#EndPoliceKillings #EndEnforcedDisappearances

Senate report on police Killings and enforced disappearances


CRIME: Senate’s committee report on inquiry of extra judicial killings and enforced disappearances reveals government’s laxity in implementing laws, serious gaps in law.


By Missing Voices Team


The Senate Kenya



The senate’s standing committee on justice, legal affairs and human rights has released a disturbing report on the inquiry into extra judicial killings and enforced disappearances in the country.



The report released in October 2021, calls for immediate implementation of several recommendations that include operationalisation of various key Acts that were enacted by the national parliament several years ago.



The Acts include the National Coroner’s Service Act and the Prevention of Torture Act both enacted in 2017.



The Coroner’s Service Act once operational will ensure independent investigation of deaths without police interference or other interested parties.


It will facilitate proper collection of forensic evidence from the scene of crime to avoid contamination, independently verify the cause of deaths and increase chances of successful resolution of criminal cases including successful prosecution of the offender.



The Protection against Torture Acts envisages protection against inhuman, cruel and degrading treatment and provision of repatriation to victims.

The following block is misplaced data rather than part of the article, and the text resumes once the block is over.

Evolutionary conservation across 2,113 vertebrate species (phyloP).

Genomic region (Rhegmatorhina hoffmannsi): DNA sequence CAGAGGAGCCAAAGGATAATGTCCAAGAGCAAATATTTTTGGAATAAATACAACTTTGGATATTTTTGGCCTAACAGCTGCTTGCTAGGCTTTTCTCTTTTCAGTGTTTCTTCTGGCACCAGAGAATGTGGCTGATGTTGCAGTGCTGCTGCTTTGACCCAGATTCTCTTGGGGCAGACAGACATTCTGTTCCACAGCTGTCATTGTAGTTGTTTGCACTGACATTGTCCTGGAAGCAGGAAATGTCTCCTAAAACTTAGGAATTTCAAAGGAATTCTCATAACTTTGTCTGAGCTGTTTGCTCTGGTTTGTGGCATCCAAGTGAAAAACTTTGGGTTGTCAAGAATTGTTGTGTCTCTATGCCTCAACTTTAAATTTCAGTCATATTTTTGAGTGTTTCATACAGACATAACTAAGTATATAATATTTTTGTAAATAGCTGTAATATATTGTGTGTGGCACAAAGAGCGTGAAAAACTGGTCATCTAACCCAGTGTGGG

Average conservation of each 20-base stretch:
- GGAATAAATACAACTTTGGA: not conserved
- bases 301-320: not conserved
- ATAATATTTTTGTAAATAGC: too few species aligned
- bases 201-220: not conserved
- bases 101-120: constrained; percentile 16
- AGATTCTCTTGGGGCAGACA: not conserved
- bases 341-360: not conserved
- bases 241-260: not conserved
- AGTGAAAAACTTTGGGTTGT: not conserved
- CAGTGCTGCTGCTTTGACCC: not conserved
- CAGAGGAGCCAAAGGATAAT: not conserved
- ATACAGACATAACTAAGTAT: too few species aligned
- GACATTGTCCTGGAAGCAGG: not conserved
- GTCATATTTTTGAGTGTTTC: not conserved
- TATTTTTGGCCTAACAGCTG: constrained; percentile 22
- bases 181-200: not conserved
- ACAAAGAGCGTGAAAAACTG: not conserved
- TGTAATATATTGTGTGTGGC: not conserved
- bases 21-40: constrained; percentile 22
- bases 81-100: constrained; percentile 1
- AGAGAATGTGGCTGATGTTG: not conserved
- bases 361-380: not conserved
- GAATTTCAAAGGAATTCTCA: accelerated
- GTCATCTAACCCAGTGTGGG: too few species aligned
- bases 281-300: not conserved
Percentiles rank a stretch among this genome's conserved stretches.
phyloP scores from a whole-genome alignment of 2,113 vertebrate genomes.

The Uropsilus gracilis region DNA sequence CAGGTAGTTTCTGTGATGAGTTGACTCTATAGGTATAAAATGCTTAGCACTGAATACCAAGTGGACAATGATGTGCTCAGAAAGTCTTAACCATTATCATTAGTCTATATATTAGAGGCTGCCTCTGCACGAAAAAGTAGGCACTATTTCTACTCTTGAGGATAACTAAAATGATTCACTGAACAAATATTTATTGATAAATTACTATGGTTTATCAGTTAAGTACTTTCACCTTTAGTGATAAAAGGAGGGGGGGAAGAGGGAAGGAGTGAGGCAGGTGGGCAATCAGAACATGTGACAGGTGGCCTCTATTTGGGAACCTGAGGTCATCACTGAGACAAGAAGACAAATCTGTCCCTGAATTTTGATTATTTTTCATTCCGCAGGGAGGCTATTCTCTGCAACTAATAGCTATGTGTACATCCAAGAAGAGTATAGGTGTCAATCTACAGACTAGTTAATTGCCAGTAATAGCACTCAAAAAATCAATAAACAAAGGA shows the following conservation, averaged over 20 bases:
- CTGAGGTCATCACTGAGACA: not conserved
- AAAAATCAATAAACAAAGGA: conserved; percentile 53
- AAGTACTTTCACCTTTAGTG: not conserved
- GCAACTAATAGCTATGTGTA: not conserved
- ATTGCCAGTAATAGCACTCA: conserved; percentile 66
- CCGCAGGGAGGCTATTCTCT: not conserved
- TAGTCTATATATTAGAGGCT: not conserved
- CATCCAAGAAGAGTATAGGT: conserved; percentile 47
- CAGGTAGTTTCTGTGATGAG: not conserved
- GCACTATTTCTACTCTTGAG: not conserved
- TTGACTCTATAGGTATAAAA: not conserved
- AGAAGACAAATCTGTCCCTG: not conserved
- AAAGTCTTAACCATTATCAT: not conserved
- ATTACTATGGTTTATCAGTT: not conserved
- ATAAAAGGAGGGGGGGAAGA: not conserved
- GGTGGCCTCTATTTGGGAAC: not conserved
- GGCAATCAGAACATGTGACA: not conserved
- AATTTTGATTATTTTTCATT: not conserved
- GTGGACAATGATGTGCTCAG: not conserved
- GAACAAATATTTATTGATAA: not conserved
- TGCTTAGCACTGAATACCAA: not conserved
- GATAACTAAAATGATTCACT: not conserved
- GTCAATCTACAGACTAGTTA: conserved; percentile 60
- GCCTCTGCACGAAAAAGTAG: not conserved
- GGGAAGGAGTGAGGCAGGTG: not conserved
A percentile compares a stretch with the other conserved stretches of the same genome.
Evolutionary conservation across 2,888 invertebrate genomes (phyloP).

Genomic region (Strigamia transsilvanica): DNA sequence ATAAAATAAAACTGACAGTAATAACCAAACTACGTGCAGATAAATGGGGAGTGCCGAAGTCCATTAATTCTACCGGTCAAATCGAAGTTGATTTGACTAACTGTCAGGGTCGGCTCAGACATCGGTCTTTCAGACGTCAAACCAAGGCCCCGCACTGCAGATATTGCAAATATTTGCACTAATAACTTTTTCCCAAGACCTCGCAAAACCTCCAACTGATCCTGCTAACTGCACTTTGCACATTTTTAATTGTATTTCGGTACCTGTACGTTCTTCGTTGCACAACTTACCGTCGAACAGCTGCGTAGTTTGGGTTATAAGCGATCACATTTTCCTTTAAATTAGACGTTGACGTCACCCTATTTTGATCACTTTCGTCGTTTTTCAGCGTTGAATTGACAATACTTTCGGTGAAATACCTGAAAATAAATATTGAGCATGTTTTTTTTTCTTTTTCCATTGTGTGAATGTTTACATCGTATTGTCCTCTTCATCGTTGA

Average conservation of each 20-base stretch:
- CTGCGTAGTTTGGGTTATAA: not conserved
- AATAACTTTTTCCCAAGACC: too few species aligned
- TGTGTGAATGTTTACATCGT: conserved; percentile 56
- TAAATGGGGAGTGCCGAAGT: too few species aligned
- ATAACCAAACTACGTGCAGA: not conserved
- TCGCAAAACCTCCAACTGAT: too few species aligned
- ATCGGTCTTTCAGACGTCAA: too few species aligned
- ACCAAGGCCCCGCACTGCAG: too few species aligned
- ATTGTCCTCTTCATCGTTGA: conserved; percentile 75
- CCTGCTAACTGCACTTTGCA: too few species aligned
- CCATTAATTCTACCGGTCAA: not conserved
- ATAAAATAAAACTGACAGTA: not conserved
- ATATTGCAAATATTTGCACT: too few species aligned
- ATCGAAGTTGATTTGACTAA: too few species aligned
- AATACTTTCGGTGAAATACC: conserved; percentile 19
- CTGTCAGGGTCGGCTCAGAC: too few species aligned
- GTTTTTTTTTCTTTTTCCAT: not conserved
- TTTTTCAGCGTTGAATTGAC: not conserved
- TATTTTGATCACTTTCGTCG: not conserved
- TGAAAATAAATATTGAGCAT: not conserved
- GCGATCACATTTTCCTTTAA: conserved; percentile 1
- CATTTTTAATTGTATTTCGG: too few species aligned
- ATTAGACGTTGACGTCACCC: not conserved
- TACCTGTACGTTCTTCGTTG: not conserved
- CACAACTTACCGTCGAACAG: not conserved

The committee’s recommendations were informed by it’s findings after submissions by several stakeholders in the criminal justice system that includes the office of the Director of Public Prosecutions (ODPP),the office of the Attorney General,the Director of Criminal Investigations, Independent Police Oversight Authority (IPOA).



The committee also received submissions from the Office of the Inspector General of police and civil society organisations including the Independent Medico-Legal Unit (IMLU), Amnesty International-Kenya,Kenya Human Rights Commission,International Justice Mission-Kenya among other non-profit organisations.



Civil society organisations in their submissions condemned police killings and enforced disappearances.



The Country Director Amnesty international-Kenya Irungu Houghton, said the organisation was particularly alarmed by the sustained abuse, excessive use of force and extra judicial killings of Kenya’s young people.



“We require the Inspector General of police to provide police data on police Killings and enforced disappearances in Kenya.” He submitted.



In it’s findings for example the committee heard that the Independent Police Oversight Authority did not have powers to oversight other security agencies apart from the police.



The agencies including the Kenya Forest Service,Kenya Prisons Service,the Kenya Wildlife Service and Kenya Coast Guard Services have powers to arrest and detain suspects therefore prone to human rights abuses against civilians.



The senate committee therefore recommended that parliament should within twelve months make amendments of various Acts including the Wildlife Conservation and Management Act,the Kenya Coast Guard Service Act among others to mandate IPOA exercise civilian oversight and investigate crimes committed by the above security agencies.